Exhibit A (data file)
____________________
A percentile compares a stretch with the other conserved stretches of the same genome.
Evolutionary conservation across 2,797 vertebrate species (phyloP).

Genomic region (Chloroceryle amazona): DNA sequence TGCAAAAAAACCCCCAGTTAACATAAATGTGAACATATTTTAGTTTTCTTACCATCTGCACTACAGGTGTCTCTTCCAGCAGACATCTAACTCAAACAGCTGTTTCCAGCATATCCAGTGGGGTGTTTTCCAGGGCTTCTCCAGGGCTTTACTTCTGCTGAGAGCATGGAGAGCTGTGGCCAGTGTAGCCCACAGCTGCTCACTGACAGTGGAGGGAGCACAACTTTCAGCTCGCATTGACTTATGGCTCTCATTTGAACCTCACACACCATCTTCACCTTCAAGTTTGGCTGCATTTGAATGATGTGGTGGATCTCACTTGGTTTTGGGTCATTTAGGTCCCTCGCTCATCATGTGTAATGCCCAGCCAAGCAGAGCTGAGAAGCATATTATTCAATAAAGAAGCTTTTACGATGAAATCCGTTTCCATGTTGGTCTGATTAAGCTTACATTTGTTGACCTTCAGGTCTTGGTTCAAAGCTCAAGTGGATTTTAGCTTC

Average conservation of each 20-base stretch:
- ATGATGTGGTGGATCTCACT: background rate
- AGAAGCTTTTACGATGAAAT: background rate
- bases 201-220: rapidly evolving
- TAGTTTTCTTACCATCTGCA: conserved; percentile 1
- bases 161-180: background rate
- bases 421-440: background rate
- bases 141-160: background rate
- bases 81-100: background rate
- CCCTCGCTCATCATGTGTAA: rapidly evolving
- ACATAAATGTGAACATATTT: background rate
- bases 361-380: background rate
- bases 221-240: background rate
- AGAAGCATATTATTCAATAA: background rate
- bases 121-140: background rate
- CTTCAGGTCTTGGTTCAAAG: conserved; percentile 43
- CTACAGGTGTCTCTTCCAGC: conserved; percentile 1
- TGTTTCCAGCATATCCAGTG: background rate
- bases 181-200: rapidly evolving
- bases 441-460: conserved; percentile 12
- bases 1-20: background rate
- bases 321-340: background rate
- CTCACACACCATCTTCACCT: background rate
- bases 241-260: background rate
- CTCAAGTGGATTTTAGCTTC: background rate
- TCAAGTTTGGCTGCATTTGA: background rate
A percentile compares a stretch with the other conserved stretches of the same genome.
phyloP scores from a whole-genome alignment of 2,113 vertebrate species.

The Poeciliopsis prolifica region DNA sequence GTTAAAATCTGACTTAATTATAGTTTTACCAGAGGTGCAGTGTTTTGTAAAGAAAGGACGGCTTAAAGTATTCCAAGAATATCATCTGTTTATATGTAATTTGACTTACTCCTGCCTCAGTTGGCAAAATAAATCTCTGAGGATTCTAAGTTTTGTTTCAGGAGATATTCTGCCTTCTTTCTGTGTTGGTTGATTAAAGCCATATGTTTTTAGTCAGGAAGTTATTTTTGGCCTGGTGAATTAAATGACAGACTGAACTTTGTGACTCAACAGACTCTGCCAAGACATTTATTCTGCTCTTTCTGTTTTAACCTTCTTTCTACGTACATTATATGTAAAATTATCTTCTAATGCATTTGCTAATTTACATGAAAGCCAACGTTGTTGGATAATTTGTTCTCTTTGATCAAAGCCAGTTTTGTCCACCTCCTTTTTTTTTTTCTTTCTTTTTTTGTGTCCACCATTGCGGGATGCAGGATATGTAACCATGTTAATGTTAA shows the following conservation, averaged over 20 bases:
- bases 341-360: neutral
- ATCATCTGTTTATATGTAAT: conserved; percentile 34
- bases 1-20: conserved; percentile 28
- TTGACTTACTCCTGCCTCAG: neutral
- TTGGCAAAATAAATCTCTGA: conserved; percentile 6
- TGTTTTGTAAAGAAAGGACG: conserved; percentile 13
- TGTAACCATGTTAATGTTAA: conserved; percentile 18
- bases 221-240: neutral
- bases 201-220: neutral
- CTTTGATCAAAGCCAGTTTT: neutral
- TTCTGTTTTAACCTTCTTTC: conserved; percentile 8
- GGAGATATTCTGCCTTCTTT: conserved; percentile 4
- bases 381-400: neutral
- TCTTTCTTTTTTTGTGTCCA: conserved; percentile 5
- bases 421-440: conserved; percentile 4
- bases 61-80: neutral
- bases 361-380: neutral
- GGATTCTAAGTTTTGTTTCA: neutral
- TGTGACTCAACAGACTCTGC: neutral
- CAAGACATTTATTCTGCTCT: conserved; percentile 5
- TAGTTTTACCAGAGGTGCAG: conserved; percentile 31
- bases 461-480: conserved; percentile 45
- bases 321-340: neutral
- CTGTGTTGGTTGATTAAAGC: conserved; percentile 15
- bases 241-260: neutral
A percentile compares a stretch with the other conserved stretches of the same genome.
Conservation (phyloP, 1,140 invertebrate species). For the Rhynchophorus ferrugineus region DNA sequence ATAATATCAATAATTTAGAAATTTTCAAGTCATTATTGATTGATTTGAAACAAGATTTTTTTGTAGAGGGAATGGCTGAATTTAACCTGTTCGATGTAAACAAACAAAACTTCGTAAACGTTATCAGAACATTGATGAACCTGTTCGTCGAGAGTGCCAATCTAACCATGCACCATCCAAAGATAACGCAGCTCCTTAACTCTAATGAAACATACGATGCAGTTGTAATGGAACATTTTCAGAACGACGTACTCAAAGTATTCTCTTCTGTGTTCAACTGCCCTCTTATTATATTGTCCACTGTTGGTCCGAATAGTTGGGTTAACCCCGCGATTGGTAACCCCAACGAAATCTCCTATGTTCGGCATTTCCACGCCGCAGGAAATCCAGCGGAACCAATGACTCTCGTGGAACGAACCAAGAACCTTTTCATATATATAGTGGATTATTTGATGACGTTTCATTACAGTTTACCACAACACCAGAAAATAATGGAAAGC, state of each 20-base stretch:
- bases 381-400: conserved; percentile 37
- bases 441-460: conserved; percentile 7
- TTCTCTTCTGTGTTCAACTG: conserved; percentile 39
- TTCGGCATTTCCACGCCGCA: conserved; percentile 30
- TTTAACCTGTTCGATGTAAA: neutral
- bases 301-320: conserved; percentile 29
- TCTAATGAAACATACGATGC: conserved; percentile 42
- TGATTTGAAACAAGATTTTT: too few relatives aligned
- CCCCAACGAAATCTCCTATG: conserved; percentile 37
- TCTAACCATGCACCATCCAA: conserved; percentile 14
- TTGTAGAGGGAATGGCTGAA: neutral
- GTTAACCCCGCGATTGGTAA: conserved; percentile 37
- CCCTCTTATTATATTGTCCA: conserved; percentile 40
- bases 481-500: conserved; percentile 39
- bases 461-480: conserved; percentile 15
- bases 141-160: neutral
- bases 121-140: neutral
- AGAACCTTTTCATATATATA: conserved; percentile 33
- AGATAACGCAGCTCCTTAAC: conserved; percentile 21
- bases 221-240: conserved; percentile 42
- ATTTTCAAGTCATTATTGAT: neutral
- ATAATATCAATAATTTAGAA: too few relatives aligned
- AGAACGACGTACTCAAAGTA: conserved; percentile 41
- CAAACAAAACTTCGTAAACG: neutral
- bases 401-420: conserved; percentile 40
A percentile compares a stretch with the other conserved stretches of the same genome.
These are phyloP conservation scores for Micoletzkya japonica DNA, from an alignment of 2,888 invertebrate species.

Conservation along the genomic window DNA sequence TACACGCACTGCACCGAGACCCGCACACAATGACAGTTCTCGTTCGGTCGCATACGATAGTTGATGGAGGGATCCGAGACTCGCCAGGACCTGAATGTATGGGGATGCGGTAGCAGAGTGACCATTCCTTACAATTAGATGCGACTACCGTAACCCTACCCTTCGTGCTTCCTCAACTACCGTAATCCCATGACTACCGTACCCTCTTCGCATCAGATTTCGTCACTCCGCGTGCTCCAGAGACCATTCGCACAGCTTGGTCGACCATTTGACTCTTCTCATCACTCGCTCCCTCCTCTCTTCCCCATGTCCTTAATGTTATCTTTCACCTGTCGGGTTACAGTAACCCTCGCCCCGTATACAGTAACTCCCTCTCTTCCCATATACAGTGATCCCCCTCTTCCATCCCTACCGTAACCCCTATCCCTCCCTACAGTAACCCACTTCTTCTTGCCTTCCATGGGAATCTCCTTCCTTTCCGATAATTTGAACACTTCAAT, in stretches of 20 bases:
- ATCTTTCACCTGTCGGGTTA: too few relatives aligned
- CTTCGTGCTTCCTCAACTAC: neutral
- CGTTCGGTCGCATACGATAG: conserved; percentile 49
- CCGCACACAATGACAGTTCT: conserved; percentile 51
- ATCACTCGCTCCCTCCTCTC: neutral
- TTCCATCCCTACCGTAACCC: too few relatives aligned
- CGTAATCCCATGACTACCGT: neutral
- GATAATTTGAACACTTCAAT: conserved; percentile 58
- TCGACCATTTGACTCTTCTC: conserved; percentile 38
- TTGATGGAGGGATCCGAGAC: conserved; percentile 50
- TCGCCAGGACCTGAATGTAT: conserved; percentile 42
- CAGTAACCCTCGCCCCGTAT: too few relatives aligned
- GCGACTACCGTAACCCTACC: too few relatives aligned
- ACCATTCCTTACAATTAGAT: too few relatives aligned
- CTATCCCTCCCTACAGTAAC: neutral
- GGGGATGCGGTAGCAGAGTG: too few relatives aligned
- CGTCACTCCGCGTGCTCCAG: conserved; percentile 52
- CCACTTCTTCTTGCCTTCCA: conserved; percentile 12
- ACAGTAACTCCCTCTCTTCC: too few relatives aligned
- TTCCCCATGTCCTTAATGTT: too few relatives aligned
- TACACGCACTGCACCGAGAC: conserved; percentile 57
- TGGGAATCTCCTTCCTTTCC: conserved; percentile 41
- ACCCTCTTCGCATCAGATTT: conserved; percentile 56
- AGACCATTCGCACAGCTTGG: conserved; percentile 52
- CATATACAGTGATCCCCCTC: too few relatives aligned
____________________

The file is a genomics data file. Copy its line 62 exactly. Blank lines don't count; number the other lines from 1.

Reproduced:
- TTCTCTTCTGTGTTCAACTG: conserved; percentile 39